Nepal has raised the Kalapani boundary dispute with India during the Joint Commission meeting, visiting Foreign Minister Pradeep Kumar Gyawali said here on Friday. The Minister said that the Indo-Nepal boundary dispute exists in “two segments” and Kathmandu wishes to find a solution to the matter urgently. Mr. Gyawali took up Nepal’s requirement for vaccines to fight the COVID-19 pandemic as Kathmandu approved Serum Institute of India’s (SII) Covishield vaccine.
“We started the demarcation and mapping of the boundary since 1981. At that time, Joint Technical Committee was founded which had tenure till 2007. It produced 182 strip maps which depicts the border… but for various reasons [work on] two segments — Susta and Kalapani — were not completed. If we talk of the overall boundary between Nepal and India, it is a smaller segment. However, it is an unfinished work and that’s why we are talking of the need and urgency of finalising and finishing those segments as well,” said Minister Gyawali, addressing a gathering at the Indian Council of World Affairs (ICWA).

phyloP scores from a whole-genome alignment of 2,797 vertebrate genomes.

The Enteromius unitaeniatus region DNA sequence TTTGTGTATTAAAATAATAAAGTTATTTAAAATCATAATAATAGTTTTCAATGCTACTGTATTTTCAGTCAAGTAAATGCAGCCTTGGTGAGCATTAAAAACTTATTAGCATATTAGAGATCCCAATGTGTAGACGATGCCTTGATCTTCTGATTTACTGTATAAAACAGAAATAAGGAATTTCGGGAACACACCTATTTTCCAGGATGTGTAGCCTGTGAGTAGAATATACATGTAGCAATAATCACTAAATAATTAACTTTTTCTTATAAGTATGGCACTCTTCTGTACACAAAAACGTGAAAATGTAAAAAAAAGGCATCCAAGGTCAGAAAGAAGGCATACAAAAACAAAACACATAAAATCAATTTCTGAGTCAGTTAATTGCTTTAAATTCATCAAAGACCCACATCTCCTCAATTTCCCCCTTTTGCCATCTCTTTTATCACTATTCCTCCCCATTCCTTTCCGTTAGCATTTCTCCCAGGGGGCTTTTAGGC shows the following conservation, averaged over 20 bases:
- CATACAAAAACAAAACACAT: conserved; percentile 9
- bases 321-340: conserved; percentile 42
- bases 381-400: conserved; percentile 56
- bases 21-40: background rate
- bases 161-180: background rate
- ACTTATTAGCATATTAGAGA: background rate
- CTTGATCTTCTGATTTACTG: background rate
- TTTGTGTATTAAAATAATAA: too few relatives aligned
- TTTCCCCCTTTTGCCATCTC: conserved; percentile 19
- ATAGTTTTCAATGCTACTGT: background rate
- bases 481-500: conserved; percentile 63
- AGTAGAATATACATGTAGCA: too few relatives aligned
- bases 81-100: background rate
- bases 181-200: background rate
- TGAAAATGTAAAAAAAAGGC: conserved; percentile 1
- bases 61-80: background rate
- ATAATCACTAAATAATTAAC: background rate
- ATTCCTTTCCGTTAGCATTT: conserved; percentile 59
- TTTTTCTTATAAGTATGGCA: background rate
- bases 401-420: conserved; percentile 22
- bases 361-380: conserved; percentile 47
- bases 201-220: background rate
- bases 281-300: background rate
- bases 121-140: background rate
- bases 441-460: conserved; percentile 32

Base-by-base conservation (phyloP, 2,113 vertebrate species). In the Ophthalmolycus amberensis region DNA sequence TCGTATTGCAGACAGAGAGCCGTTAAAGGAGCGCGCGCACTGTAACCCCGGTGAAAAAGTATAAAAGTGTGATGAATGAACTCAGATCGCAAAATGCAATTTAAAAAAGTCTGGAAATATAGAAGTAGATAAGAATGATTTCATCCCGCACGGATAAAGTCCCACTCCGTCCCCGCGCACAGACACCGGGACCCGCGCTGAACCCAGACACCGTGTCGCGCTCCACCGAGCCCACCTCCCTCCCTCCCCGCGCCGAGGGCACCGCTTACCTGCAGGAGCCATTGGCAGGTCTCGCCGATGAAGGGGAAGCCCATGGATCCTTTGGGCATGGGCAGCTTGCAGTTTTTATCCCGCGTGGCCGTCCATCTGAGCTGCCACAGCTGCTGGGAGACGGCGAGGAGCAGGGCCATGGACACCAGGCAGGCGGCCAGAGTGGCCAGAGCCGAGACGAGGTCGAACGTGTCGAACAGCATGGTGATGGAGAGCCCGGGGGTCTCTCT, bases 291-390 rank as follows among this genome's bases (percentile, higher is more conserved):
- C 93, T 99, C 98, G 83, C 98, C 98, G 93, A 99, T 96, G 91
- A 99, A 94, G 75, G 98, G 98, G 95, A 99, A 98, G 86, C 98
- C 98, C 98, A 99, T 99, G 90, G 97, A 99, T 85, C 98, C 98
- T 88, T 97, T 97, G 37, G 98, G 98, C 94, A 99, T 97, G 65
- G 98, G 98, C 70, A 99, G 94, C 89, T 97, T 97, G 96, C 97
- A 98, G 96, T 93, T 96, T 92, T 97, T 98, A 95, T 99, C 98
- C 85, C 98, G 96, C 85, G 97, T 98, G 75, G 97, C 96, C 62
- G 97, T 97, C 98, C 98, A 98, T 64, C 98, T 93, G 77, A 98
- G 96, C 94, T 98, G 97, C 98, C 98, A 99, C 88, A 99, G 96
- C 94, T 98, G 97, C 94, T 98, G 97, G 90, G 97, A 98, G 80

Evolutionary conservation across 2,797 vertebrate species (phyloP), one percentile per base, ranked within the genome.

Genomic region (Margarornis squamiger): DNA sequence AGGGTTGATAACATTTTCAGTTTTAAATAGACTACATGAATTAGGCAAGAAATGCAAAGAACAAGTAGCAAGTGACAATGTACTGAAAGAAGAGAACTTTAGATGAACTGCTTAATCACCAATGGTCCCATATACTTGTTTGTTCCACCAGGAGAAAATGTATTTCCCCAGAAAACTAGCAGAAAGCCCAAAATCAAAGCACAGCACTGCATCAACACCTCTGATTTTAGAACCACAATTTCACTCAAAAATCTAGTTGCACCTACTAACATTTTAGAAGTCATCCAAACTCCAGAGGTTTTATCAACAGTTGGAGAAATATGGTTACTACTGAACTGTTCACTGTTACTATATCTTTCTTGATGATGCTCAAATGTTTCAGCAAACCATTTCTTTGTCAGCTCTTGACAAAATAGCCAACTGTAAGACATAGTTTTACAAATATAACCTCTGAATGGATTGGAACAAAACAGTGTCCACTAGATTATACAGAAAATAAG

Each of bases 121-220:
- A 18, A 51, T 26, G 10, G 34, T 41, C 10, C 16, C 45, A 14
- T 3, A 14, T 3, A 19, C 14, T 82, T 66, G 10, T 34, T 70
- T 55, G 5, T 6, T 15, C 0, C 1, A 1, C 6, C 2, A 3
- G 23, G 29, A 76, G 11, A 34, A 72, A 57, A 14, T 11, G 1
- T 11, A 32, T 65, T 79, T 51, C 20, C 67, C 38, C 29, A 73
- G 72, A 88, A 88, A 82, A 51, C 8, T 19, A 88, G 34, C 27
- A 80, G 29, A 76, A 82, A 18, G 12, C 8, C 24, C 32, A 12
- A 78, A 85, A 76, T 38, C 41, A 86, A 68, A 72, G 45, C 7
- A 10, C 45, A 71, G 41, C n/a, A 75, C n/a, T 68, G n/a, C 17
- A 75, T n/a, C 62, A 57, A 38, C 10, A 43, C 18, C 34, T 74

This is the first time that the Foreign Minister of Nepal has presented the dispute on the boundary front from the Indian capital since the issue erupted in November 2019 prompting Nepal to unveil a new political map that showed the Kalapani-Lipulekh-Limpiyadhura region of Pithoragarh district as part of the country’s sovereign territory.
Friday’s observations about the border dispute reveal a slight change in Nepal’s articulation of the dispute as Kathmandu had stated while amending the Constitution to include the Kalapani region in the updated map that its claim is based on the Treaty of Sugauli of 1816.